I want my retention bonus ... or else!
I’m thinking I might want to angle for my own retention bonus.
I begin teaching a 10-week course Tuesday. I’m thinking that about five weeks into the term, about the time I’ve made myself pretty much indispensable to the students' getting credit for the course, I’ll demand a “retention bonus.”
I’ll pass the hat around the classroom. "Your money or your class credit."
Why don't more folks demand retention bonuses? It seems like a no-brainer.
Why, for instance, don’t flight stewards come down the aisle collecting “retention bonuses” for pilots. The crew may have delivered you to 40,000 feet, but what if they decide they want a little extra to get you down — at least to where you want to go?
How about the plumber's demanding a retention bonus to finish the job? Without the bonus, the plumber could just walk away to another job that pays more.
Who's to say that those corporate executives are any more “indispensable” than the rest of us?
Think about brain surgeons in the middle of a job.
Or bridge builders.
Or bus drivers.
Hey, wait a minute, you say.
What about pride in one’s work? The satisfaction from a job well done?
Customer or company loyalty? Commitment to one's students, patients, passengers, nation?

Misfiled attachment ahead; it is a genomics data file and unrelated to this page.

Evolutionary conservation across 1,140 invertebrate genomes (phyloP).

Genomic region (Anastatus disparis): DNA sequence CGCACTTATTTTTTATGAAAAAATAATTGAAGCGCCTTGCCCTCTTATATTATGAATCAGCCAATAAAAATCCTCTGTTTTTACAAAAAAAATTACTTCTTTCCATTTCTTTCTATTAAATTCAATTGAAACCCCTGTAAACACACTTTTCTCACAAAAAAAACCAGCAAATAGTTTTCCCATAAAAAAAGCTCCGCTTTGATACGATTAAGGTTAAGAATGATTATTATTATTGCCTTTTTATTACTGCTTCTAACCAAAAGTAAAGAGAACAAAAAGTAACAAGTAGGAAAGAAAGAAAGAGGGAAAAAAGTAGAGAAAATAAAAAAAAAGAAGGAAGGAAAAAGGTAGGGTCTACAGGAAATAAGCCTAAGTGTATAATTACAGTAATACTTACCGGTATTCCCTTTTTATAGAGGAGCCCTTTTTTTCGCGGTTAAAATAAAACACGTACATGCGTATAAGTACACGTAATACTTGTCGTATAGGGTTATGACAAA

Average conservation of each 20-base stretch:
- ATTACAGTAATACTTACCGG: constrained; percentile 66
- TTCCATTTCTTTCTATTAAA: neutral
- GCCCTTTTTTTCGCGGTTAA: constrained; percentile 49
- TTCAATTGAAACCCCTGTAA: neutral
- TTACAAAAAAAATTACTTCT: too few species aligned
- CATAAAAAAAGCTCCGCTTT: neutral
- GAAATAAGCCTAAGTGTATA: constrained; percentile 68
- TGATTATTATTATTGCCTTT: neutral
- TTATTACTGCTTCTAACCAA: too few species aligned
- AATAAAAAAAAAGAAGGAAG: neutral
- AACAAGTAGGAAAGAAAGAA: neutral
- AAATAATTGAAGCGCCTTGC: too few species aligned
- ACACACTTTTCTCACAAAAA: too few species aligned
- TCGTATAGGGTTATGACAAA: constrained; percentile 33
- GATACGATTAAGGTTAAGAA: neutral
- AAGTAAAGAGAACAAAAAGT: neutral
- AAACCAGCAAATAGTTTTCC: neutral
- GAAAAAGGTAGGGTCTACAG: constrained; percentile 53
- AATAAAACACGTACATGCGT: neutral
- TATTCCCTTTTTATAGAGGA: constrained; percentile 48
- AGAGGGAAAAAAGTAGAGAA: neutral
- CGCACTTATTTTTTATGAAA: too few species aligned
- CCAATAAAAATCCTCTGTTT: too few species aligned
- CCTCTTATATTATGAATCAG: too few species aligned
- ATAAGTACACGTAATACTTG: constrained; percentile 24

Those are all so NOT what's happening. I mean, aren’t we really all in it for the money?
Today, commitment, loyalty, perseverance now come with a price — the retention bonus.
In the case of the executives, the bonuses are hundreds of thousands, even millions of dollars — and they apparently don't even have to ask for the extra money. It's just assumed to be part of the deal. Give 'em the bonuses — or expect to pay the consequences.
Then there's the curious metaphor "golden handcuff," which is what "compensation consultants" (another timely topic) call really big retention bonuses. The handcuff image begs deconstruction—starting with the question: Is a handcuff, even a "golden" one, ever anything more than a handcuff?
In the spirit of the subject, I refuse to share any more thoughts about retention bonuses ... until I get one myself.
Sorry, but that’s the way things are.